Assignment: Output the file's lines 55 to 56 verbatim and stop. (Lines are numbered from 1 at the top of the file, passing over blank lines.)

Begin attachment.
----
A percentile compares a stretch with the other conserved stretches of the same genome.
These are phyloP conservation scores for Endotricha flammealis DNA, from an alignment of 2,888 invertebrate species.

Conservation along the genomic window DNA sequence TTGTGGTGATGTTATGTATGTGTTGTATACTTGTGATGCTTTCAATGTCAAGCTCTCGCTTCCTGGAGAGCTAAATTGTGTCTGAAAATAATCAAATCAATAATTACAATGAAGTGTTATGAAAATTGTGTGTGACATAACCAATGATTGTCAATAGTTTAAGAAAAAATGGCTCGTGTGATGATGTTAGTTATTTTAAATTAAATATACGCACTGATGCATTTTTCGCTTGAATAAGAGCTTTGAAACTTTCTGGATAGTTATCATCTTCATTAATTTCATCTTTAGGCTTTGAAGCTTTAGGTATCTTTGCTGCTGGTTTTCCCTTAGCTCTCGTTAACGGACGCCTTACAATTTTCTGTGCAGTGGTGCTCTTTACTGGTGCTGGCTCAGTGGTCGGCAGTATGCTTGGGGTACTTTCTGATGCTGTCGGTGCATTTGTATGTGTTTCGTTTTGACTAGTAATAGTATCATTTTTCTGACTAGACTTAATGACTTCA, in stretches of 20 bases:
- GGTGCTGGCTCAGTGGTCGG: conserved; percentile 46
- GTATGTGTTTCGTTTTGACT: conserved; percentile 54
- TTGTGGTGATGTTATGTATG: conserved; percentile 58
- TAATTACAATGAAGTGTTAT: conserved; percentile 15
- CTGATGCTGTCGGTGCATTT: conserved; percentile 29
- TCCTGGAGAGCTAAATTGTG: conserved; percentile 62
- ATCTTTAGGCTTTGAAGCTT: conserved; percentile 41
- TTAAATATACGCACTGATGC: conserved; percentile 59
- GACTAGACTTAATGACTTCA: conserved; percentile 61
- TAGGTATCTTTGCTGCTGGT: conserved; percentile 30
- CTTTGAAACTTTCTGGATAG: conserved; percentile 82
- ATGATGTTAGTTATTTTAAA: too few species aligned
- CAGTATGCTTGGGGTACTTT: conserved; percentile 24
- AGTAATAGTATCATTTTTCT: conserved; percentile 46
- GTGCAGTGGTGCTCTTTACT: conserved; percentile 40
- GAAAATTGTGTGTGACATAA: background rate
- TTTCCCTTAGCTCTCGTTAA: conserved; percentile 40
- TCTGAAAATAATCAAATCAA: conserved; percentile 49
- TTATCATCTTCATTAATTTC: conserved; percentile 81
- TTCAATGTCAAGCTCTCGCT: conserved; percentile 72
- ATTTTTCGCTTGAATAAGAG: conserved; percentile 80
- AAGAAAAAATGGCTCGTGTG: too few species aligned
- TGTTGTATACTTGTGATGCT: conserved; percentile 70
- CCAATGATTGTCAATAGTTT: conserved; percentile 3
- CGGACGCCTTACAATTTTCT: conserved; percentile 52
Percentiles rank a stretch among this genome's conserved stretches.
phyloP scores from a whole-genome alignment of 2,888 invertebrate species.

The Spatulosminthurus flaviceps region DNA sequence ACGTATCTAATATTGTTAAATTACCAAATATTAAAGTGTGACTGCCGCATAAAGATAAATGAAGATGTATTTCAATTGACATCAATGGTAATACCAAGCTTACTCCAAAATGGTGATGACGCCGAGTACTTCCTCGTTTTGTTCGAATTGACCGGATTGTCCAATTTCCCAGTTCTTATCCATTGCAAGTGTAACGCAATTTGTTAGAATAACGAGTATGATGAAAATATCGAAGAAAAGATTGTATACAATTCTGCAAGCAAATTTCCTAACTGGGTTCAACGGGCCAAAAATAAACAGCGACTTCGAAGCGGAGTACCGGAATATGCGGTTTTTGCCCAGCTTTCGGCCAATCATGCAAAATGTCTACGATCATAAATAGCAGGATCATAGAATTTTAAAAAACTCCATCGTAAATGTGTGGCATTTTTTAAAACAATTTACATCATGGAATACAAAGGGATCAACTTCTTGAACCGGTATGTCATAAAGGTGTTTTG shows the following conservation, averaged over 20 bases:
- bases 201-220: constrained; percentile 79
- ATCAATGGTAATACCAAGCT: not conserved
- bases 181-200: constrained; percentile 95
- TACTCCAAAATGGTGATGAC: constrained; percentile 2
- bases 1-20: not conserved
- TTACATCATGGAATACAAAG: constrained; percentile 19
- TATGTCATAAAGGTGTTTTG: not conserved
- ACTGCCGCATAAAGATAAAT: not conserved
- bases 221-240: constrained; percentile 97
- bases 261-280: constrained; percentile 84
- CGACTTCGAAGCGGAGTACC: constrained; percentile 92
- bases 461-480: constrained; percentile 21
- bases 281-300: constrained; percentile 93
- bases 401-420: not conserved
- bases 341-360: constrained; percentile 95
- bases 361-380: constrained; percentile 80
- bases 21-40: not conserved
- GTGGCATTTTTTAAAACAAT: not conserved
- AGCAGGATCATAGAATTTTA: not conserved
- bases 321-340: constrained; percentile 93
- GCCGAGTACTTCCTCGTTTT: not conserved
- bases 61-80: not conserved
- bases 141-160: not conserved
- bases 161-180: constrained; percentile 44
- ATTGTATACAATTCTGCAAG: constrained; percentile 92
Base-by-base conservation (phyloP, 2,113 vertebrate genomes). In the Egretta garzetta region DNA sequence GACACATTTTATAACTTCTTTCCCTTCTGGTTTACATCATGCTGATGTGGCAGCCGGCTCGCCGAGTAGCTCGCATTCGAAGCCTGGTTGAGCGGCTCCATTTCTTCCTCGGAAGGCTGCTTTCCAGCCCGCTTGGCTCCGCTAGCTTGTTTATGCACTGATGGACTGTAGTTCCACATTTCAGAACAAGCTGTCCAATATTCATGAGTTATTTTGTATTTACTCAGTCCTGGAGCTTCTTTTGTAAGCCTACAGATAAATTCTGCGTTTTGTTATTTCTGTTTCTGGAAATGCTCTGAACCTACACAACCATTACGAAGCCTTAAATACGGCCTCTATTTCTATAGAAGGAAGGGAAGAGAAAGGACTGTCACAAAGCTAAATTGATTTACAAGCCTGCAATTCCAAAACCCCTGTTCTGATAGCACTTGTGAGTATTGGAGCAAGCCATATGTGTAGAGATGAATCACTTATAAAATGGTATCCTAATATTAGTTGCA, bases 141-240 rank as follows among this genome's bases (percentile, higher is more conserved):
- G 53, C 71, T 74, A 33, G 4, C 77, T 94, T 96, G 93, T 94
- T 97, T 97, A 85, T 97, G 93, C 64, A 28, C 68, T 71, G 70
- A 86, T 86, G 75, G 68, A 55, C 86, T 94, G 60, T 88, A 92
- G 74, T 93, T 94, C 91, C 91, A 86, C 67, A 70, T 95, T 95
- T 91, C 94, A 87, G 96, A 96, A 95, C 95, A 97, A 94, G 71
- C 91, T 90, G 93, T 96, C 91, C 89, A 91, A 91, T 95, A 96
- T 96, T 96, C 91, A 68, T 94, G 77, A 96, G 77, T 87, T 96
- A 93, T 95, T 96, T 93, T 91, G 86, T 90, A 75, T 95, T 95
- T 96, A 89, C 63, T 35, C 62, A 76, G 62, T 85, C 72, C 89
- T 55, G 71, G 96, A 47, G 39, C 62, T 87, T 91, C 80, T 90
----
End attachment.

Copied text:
- bases 161-180: constrained; percentile 44
- ATTGTATACAATTCTGCAAG: constrained; percentile 92